Friday, April 11, 2008

Which Languages Handle Packages and Libraries Best?

In the post Why Do We Use C++, I made the following statement.

Another, often forgotten strength of C++ and of many traditional modular and modular-turned-OO languages is linking, or more generally, we might say 'package management'. C++ innately offers build-time linking and runtime 'linking' is also usually available (i.e., DLLs). This allows graceful scaling. Tool support for this in C++ is strong and reasonably robust because C++ is so frequently used to build enormous projects. It's possible to build massive projects in pieces in ways that are awkward or impossible in many functional or logic languages.

Simon wrote,

C++ good at linking and package management??? That's the most ridiculous thing I've heard all week. This is one of the weakest aspects of C++. Where to start:
* no standard ABI for compiled code. ("Don't mix compilers")
* no standard for managing namespaces and packages like in Java.
* Very hard to evolve a class and keep binary compatibility. Lots of obscure compiler depend rules need to be followed to do this. ("Change a .h file, rebuild everything that uses it")
* dynamically loading code modules has to be done manually. Java, Python and other languages load classes on demand.
* C++ code can call C code, but any other kind of mixed language development is a nightmare.
* easy to break features like dynamic_cast when loading share libraries. (My fun debugging adventure this last week...)

I think Simon makes some excellent points here. So I'd like to ask the community.

What is the best language (and what are the best language features) for linking/loading and package and library management?


michaelw said...

I always liked ML's Functors (see, e.g., Designing a Generic Graph Library using ML Functors), however, I haven't done anything with it that really stretches it to the limits.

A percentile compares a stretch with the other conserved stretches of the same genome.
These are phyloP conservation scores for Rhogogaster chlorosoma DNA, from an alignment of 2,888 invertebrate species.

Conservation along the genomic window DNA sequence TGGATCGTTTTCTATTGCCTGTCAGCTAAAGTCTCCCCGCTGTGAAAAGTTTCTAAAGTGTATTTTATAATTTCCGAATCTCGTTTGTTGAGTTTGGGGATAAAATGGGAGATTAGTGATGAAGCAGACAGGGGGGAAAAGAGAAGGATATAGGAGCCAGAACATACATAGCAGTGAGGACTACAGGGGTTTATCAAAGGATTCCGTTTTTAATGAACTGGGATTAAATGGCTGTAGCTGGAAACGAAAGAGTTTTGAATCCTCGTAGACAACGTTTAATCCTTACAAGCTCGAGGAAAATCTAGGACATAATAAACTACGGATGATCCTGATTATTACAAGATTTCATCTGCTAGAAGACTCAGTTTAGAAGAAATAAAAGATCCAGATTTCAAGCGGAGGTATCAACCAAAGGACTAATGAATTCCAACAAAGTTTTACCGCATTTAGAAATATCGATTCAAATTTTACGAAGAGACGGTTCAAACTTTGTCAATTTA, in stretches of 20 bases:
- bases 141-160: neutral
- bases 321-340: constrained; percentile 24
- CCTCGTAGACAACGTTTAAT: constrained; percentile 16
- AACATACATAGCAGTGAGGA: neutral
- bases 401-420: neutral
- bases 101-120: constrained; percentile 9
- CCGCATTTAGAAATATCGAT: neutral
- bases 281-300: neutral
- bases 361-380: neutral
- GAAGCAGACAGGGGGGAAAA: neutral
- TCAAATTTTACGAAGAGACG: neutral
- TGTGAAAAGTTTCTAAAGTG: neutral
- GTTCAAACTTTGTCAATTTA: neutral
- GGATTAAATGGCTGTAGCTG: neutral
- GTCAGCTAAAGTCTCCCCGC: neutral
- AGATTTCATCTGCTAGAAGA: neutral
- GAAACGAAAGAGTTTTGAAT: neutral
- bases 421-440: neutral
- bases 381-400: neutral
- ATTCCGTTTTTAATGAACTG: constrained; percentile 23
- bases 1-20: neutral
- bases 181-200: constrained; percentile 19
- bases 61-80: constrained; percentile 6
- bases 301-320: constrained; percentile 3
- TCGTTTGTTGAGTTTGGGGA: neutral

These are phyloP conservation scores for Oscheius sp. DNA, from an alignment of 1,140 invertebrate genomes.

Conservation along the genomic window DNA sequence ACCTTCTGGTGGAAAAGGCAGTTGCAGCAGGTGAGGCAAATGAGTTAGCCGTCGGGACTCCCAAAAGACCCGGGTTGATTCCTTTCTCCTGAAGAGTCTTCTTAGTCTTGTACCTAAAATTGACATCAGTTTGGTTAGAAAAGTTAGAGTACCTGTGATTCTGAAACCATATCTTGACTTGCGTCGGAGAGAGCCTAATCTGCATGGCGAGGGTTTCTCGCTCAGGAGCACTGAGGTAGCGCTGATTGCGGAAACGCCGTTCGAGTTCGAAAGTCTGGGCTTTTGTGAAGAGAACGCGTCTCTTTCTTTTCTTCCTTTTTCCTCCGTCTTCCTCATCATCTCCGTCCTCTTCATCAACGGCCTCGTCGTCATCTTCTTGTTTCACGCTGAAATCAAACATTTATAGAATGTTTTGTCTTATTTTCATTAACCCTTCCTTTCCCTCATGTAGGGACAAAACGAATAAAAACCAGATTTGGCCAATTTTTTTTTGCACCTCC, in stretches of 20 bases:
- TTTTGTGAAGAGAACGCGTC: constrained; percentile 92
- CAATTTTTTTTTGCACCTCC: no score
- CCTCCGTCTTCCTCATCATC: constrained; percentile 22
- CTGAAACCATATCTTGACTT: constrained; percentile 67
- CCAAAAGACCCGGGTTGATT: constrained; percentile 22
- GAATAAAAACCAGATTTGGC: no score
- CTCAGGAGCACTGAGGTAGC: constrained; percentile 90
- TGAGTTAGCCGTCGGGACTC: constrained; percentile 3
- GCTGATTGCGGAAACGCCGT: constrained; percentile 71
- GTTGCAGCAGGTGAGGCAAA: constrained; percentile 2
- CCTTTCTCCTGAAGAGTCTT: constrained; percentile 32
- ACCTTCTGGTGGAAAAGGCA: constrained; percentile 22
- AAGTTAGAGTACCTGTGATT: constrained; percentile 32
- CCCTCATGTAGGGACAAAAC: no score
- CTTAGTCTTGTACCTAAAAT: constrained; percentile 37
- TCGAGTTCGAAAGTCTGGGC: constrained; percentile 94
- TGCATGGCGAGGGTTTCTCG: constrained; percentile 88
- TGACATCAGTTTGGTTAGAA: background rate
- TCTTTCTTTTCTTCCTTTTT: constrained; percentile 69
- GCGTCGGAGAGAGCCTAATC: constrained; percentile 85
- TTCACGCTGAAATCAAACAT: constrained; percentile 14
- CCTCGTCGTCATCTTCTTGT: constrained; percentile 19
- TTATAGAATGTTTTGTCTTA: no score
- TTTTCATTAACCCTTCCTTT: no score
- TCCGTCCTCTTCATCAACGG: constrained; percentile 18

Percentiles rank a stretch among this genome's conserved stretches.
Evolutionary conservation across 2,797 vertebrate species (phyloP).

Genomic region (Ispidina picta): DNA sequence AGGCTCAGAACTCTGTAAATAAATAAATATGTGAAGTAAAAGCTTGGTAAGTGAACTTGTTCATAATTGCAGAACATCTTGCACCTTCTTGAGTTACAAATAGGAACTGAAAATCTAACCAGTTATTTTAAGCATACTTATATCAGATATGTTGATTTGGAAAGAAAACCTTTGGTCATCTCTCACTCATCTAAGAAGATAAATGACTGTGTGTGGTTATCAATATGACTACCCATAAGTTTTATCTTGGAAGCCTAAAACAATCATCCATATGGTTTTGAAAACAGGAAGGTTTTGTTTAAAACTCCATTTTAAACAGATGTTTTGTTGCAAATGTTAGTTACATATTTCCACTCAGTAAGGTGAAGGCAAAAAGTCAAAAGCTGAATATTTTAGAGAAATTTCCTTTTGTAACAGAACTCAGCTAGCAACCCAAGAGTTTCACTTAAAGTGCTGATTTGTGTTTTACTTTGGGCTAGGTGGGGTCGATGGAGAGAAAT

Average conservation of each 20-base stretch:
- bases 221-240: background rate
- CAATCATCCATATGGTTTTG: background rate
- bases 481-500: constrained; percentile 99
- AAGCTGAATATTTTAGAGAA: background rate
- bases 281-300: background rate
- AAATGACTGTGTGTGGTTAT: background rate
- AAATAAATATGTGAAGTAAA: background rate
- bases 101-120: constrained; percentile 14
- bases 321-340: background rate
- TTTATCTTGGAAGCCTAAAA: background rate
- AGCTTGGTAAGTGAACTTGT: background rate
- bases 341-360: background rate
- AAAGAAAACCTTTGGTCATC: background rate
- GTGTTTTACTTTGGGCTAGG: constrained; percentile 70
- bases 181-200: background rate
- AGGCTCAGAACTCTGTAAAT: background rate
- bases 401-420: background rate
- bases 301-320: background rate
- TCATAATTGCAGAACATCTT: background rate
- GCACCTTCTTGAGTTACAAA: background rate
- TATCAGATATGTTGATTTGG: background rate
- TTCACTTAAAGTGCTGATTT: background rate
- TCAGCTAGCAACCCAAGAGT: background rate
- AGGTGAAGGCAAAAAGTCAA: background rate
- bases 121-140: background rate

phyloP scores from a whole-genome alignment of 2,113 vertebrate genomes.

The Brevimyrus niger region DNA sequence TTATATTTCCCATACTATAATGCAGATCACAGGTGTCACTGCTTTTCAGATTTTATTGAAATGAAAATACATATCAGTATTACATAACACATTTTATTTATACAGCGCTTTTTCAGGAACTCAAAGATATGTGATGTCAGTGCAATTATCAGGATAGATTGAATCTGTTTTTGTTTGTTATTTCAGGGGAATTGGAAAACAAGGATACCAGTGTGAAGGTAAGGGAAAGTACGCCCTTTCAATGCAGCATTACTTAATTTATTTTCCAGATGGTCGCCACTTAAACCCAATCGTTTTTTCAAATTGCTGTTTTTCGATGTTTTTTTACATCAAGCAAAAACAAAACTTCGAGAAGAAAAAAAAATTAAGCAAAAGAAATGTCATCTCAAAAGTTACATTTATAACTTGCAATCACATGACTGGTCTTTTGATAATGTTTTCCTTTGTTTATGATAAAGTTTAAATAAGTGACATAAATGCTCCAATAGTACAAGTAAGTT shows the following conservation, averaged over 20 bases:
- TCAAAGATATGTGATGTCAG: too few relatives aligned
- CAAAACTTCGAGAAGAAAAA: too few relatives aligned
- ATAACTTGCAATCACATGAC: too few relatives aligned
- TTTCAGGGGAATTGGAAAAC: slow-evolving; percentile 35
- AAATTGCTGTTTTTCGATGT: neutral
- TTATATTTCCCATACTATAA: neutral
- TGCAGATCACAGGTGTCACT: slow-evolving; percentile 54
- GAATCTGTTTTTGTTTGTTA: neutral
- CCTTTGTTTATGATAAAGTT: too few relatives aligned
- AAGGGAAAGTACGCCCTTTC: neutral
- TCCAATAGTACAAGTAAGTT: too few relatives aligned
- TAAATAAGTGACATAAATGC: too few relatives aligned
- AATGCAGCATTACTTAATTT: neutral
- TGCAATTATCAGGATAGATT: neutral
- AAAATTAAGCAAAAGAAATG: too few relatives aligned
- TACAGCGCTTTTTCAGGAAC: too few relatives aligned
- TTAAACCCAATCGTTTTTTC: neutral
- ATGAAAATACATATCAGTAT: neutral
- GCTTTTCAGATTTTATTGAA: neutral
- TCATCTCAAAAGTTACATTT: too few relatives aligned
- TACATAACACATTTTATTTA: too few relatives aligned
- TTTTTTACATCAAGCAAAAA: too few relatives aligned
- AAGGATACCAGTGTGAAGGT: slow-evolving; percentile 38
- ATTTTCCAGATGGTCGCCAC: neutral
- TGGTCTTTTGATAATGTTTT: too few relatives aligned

Tom Finnigan said...

My company is in the process of taking a c++ codebase and making it available as a library. c++ does have some serious issues when being used as a library, since iostream implementations are generally not binary compatible, and the runtime compiled against matters in other various ways.

Some of our library users have suggested providing C bindings, because it would alleviate a lot of the problems.

Other than C, languages that are interpreted all seem to do pretty well. But if you give the c++ source, you can also get very good compatibility, so that's not really apples to apples. Java has paid a lot of attention to the problem, and do well.

The best I've seen is a dependency resolution system such as perl's CPAN. This isn't a language feature per se, but greatly enhances the usability of libraries, even the compiled modules.

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Anonymous said...

C#. (<-- period)

You don't ever have to think about moving things out in separate dlls, and it's very easy to add links to e.g. c-dlls.

And via reflection you can access any dll you'd like. It's heaven ;)

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